Ahead of our ‘Feminism in the Arts‘ event, co-hosted with Ainslie and Gorman Arts Centres, we’re featuring profiles with our speakers! First up, meet Deb Cleland, an acrobat, aerial dancer and academic.
Tell us a bit about yourself and the type of art you make.
I am an acrobat/aerial dancer/academic, with all the compromise and circuitous life paths that those slashes imply. I originally got into aerials at a major crisis point in my life, where nothing in my head was making sense at all, so I made a very instinctive decision to return to my body and trust it to find a way out. Partly because of this, I like to make work that is able to translate in an embodied way the intellectual ideas that I find scary, stimulating and challenging. Sometimes I think by exploring concepts physically, or by voicing them through story, you can happen upon truths and new pathways that would otherwise be inaccessible. Aerials and acrobatics has always cost me (way) more than it’s made, so I keep my day job as a research assistant at the ANU. I am also at the tail (tale?) end of a never-ending thesis about fishing, games, learning and conservation. Academic work is really lonely most of the time – think sitting by yourself in front of a computer – so I really like to make art that is collaborative and social.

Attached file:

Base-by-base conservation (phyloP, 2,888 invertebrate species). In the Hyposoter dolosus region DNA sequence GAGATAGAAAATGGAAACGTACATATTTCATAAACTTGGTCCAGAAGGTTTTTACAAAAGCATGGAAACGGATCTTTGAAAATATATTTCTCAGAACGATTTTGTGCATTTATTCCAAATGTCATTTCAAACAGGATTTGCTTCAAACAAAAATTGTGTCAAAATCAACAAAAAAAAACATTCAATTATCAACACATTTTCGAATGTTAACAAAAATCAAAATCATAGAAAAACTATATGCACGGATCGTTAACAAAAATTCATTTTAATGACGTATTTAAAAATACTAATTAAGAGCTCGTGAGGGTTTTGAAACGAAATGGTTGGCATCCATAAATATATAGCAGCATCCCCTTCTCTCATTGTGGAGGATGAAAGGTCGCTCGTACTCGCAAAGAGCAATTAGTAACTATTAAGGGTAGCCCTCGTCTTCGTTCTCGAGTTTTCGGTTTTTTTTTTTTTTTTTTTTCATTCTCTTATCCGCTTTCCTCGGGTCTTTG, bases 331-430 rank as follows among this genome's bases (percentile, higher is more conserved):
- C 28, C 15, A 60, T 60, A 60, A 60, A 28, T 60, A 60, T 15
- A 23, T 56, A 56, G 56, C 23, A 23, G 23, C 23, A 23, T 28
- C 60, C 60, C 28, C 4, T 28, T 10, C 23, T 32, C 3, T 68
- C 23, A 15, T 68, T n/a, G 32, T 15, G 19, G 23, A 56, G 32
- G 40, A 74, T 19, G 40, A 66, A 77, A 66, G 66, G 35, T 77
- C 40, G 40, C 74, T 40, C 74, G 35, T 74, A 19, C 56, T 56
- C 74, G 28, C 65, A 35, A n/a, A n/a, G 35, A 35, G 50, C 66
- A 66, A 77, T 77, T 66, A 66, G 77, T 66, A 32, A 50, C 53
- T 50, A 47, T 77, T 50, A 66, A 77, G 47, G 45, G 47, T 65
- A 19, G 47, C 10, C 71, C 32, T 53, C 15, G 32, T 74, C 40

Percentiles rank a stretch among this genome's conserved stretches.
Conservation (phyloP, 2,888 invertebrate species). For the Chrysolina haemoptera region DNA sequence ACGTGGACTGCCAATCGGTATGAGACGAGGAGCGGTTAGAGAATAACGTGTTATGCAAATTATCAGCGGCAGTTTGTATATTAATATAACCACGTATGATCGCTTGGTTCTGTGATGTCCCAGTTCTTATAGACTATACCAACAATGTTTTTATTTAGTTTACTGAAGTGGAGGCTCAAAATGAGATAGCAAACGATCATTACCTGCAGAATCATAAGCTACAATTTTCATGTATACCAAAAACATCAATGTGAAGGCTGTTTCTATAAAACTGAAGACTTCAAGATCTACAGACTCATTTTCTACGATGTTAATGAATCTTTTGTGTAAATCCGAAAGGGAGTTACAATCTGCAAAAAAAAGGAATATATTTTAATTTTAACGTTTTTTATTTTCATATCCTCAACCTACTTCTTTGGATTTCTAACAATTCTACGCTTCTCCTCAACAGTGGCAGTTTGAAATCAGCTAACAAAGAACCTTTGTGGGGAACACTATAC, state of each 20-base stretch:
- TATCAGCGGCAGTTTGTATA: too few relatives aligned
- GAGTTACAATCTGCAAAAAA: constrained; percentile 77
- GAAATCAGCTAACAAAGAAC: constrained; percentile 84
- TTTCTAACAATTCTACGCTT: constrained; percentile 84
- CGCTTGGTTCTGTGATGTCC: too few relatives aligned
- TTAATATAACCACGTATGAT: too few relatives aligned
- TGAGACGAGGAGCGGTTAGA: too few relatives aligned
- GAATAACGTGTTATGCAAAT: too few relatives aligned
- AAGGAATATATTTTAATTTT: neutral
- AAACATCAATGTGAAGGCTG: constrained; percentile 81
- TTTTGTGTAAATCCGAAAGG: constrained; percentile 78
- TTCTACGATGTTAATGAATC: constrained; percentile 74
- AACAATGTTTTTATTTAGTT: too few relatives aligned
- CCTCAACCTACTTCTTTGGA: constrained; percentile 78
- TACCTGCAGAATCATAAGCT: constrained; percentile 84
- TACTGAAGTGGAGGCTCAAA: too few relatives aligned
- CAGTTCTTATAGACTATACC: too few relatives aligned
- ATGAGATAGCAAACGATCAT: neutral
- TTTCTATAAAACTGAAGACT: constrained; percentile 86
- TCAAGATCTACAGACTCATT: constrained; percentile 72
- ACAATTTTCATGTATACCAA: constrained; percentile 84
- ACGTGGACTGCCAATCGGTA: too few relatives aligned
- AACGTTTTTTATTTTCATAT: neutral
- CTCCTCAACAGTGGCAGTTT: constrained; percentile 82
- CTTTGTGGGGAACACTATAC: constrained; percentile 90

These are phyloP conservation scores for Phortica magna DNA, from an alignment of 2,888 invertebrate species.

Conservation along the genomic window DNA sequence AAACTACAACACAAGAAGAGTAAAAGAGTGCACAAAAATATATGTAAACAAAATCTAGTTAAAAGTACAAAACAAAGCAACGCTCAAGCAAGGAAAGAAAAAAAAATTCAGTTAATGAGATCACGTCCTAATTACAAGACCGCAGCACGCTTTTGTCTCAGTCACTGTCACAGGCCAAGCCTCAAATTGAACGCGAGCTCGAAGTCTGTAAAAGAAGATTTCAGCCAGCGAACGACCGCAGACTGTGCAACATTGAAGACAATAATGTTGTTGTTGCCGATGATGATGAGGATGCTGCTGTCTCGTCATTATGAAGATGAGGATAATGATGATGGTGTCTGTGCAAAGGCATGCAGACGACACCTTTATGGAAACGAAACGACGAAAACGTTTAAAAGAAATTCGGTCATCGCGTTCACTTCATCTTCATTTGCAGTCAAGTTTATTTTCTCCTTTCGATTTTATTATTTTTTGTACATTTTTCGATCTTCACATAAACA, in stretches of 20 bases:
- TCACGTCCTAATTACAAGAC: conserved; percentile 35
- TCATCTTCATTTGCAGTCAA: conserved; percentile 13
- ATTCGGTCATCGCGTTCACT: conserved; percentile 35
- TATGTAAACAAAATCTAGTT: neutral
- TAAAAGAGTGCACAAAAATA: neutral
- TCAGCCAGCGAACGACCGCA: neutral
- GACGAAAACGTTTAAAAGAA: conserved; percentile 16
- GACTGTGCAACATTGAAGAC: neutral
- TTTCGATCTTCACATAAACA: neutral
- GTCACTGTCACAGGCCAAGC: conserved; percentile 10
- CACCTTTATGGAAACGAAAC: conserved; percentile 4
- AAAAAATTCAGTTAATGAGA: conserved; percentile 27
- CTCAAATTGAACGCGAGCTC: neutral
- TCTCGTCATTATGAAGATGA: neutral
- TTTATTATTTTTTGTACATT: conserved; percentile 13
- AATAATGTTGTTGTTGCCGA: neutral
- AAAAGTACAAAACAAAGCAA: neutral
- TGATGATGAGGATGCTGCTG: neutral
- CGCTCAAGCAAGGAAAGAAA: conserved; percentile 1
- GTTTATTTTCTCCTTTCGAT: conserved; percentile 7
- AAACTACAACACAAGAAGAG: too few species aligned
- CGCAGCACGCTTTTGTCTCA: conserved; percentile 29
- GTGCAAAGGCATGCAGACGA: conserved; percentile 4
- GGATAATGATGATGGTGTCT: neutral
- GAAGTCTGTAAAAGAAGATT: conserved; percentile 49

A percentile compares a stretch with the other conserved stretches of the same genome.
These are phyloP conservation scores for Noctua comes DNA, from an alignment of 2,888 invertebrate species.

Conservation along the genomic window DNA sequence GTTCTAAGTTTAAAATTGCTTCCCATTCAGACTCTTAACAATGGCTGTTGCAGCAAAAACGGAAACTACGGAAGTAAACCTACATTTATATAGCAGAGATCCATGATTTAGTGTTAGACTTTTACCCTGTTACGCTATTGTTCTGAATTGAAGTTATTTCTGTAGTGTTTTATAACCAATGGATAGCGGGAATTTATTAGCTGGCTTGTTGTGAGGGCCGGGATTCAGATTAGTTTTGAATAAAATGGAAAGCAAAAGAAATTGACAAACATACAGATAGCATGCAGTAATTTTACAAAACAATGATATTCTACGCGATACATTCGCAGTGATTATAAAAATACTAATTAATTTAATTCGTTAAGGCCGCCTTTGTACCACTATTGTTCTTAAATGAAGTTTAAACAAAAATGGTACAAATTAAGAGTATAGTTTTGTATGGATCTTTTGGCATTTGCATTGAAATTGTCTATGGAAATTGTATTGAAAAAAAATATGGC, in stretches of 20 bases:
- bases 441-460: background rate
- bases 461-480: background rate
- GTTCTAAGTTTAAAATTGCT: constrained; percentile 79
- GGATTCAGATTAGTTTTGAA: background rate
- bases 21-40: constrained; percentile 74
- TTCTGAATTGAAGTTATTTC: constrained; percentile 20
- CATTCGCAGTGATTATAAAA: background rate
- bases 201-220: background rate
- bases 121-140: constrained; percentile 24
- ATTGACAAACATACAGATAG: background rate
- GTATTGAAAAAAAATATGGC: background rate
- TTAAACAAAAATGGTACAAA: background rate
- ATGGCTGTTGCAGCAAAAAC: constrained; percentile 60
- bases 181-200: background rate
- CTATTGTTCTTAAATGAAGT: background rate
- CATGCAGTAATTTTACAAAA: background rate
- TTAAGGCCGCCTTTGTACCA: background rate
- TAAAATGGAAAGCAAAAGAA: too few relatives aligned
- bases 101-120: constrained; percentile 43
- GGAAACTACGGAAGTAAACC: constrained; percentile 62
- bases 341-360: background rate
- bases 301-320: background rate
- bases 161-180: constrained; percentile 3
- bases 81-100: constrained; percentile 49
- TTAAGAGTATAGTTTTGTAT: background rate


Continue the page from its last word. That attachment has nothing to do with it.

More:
When did you first identify as a feminist?
A really seminal event for me was going to a Reclaim the Night rally with my best friend and her parents in about mid-late high school. Her parent was speaking about working at the Rape Crisis Centre and the incredible (figurative) somersaults she had to perform to keep client confidentiality in a court case. This eventually included being arrested and spending some time in prison. I remember turning up to this political event, in a very vacuous teenage girl manner, after going shopping for hours in a mall somewhere nearby. Both the speech and the rally itself shook me out of the clouds in a way – it took a long time until I could put all the lessons in their place, but I got there eventually.
What’s the key way you think feminism can improve or add to your work?
Ha! Honestly? Rage. Thinking about the inequalities and injustices that exist in the world makes me so mad. And when I am mad I find my voice, I find my reason. I find rage immensely clarifying. Otherwise I have a tendency to muddle around in an uncertain haze. After you’ve found the rage, and the white hot, incandescent core of your message, you can find the funny, the cheeky or the other rough textures in your story. Feminism prompts you to constantly ask whose voices are being projected in your work, and whose aren’t, and what structures need to be shaken for other things to be heard. It’s like a light that, once turned on, illuminates a whole world that incites rage. And with it so many possibilities for art!
Who is a feminist artist you admire?
When I think of feminist artists, I immediately think of writers – probably because I’ve been reading a lot longer than I have been making art. Charlotte Wood, Jamaica Kincaid and Ursula le Guin come to mind. In my field of physical theatre, Ruby Rowat is a phenomenal circus artist who brings together incredible strength and grace with razor sharp gender politics.
You can hear more from Deb at our upcoming event, ‘Feminism in the arts’, at 7pm Thursday 10 November, Gorman Arts Centre Main Hall. More details are on Facebook.
Image: Emi Romero